Nor-Easter Caused Beach Erosion

The nor’easter at the beginning of the month eroded the shoreline, moved the sand, and tore out seagrass. (Photo by Judy Smestad-Nunn)

BRICK – It was winds and flooding, not snow, that caused most of the problems in Brick during a winter storm nor’easter on February 1st and 2nd.

  While some areas of New Jersey reported over two feet of snow, winds gusting up to 50 mph slammed the Jersey Shore, causing significant beach erosion.

  “The beaches did take a beating – we had two high tides during that storm we were concerned about, and it did do some pretty bad damage,” said Director of Recreation Dan Santaniello after the storm.

  Some of the seagrass was ripped up, but no buildings or structures were affected, just the beach and dunes, he said. Most of the damage seems to be just south of Brick Beach 3 near the Ocean Club, he added.

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  “The sand has to go somewhere, so it settles just offshore, and usually by the summer, mother nature brings it back to shore, but it doesn’t replace the seagrass,” he said.

  It’s been about two years since there has been a storm strong enough to cause beach erosion, Santaniello said. “If we can finish the winter with no additional nor’easters, we should be okay,” he added.

  Santaniello said the Recreation Department is on an A/B schedule because of COVID, with half the staff working in the office at a time.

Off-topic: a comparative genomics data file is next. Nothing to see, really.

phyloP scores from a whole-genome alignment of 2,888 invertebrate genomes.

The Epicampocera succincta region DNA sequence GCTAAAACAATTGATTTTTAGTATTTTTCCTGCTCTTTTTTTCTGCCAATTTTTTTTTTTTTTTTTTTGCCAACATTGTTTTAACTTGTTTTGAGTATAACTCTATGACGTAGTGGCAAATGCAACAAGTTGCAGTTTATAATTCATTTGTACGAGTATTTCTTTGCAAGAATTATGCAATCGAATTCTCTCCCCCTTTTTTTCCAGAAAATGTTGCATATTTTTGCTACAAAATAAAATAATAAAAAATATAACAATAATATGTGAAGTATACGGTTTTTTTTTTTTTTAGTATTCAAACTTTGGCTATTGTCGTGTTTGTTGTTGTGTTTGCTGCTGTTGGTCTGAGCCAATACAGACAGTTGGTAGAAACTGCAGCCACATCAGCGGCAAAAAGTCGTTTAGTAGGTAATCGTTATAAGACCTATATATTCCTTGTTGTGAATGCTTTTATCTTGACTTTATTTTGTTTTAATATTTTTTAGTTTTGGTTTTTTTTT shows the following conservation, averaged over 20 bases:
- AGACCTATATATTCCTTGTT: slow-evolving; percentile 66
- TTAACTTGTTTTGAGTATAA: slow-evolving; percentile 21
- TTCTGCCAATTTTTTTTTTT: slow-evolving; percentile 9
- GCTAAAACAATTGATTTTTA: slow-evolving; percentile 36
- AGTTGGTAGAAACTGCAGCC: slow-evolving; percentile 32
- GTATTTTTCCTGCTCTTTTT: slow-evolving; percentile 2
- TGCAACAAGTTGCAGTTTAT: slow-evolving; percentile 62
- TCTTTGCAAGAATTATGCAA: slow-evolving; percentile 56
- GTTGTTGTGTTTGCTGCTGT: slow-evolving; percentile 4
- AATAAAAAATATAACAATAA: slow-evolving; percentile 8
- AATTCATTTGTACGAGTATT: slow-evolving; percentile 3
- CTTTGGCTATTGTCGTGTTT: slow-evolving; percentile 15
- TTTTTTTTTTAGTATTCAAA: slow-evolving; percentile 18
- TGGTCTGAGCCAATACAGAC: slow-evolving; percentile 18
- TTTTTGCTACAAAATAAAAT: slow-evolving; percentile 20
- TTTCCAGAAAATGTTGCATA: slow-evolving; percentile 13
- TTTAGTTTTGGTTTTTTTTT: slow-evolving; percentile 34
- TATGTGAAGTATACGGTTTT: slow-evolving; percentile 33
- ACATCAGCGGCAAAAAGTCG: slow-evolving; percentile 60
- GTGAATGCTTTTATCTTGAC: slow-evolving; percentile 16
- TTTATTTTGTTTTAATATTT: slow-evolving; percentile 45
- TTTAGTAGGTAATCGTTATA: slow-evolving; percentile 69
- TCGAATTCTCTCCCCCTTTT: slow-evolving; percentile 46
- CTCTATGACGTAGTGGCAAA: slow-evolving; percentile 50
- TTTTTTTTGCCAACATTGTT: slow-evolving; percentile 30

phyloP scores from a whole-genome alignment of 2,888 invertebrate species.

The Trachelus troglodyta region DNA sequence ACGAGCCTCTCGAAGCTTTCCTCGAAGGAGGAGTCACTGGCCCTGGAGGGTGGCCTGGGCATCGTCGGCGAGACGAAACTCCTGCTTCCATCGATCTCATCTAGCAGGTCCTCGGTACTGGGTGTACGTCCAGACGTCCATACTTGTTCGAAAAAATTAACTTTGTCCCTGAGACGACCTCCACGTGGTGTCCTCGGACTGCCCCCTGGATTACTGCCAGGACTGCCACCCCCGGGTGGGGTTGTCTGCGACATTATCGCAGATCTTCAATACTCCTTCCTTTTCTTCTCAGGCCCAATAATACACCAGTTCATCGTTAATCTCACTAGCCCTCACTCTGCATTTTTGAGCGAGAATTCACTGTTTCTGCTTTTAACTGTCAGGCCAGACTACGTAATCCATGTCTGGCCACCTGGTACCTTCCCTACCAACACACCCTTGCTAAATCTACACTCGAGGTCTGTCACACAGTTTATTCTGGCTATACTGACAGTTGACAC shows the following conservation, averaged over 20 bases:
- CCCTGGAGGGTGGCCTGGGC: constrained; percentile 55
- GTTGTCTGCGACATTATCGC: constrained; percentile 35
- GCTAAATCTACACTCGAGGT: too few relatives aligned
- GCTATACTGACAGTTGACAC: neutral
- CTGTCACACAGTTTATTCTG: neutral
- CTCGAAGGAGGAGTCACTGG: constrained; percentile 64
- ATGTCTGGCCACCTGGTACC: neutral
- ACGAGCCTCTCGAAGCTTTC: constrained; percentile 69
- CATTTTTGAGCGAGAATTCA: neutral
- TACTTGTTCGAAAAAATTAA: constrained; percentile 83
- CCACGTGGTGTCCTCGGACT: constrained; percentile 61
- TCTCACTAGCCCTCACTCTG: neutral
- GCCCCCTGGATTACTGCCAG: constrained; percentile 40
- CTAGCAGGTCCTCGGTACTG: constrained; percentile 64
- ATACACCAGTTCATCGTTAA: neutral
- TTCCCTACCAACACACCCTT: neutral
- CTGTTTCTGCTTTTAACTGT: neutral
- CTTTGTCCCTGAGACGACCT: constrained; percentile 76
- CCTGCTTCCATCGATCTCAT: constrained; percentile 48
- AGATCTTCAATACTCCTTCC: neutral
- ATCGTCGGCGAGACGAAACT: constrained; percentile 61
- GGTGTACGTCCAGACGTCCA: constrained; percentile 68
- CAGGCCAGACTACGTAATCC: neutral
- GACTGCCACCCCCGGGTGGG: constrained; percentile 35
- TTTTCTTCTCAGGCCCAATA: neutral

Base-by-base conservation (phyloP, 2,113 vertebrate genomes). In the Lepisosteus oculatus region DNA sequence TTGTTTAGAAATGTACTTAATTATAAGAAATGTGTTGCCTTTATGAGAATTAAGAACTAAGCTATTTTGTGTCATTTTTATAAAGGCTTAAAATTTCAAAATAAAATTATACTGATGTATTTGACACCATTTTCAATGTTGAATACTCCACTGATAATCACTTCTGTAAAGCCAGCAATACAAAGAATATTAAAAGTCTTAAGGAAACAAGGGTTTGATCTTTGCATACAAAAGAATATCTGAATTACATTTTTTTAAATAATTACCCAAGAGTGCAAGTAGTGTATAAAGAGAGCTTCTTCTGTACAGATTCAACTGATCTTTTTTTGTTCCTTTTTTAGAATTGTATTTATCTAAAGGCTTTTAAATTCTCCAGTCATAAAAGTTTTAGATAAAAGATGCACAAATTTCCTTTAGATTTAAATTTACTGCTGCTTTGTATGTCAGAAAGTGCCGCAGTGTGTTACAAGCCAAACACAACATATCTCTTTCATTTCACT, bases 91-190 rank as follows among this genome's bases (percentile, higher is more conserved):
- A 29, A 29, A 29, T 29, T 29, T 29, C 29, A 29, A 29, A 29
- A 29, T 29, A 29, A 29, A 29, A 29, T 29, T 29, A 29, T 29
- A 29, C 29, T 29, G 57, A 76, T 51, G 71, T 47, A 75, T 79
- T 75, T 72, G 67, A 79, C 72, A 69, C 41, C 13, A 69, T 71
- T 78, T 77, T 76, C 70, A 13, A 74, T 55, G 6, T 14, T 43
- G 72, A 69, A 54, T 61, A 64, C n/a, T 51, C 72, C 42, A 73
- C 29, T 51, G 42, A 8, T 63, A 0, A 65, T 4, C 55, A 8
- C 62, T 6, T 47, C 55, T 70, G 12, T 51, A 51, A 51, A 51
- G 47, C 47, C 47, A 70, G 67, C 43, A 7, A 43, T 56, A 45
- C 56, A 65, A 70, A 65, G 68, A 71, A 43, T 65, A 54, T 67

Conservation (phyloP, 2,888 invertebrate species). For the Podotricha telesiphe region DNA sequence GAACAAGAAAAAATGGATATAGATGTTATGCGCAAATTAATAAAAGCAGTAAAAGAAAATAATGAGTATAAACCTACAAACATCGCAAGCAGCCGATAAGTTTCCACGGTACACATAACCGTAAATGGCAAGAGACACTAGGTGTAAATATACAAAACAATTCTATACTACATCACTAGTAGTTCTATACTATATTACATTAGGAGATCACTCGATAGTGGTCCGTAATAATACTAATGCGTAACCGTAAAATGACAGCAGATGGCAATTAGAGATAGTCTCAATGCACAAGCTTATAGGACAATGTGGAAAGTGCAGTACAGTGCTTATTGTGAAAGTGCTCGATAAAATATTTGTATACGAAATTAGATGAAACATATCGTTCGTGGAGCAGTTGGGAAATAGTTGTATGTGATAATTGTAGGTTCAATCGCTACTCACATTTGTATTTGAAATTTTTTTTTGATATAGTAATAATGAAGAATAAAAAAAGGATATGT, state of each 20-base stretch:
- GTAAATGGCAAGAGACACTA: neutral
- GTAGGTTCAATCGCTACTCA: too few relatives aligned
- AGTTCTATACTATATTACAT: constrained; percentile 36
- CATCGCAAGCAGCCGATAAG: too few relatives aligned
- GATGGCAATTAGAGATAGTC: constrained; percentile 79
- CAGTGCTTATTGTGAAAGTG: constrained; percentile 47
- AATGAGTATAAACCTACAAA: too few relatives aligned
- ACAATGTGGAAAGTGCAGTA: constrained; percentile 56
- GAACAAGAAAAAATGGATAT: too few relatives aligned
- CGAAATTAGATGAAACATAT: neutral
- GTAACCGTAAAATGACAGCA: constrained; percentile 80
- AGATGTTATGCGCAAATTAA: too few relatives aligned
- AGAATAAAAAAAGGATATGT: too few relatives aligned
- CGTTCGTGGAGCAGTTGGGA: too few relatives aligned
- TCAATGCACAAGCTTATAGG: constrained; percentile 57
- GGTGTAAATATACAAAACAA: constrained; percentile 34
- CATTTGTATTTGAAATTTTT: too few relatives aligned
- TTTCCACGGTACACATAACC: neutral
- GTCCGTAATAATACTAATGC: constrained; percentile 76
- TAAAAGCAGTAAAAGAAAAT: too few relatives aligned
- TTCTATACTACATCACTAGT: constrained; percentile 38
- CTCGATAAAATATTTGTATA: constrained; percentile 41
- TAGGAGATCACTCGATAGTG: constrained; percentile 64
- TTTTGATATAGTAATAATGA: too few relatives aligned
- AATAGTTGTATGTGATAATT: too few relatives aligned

“That way if someone gets sick, it doesn’t deplete the whole office,” he said, which seems to be working very well.

  Plans call for the staff to come back full-time on March 1, at which time some employees will go over to the beach and use machinery to pull sand away from where it piled up and level the beaches out, Santaniello said.

Photo by Judy Smestad-Nunn

  “Then we’ll go from there,” he added.

  Governor Phil Murphy declared a State of Emergency on at 7 p.m. on Sunday January 31, closing all six of New Jersey’s COVID vaccine mega-sites for February 1.

  Residents in the barrier island community of Normandy Beach reported streets flooded to depths they hadn’t seen since Superstorm Sandy. Police Chief James Riccio said the department assisted a motorist who drove into the flood water there and became disabled.

  On the mainland, police used a four-wheel drive vehicle to get people to and from their homes in Seawood Harbor since an access road was under about a foot of water.

  Chief Riccio said the township experienced flooding in the areas that typically flood during these type of events, including Normandy Beach, Island Drive and Shore Acres, where the department has been keeping a high-wheeled military surplus vehicle at Angela Hibbard Park so it could be utilized when the area floods, he said.

Police were on hand to help people with the flooding and other issues the storm brought. This vehicle was stationed at Angela Hibbard Park. (Photo by Judy Smestad-Nunn)

  The Department of Public Works spread some 250 tons of salt on township roads, said Business Administrator JoAnn Bergin.

  “We salted once on Sunday evening, and then again early on Wednesday because school was going to be back in session,” she said. (Schools held an “all remote” day during the storm).

  Snow accumulation varied throughout the town with the northern end getting the most, she added. Some 43 pieces of equipment were deployed onto township roads between Monday and Tuesday with a focus on playing the hardest-hit areas, Bergin said.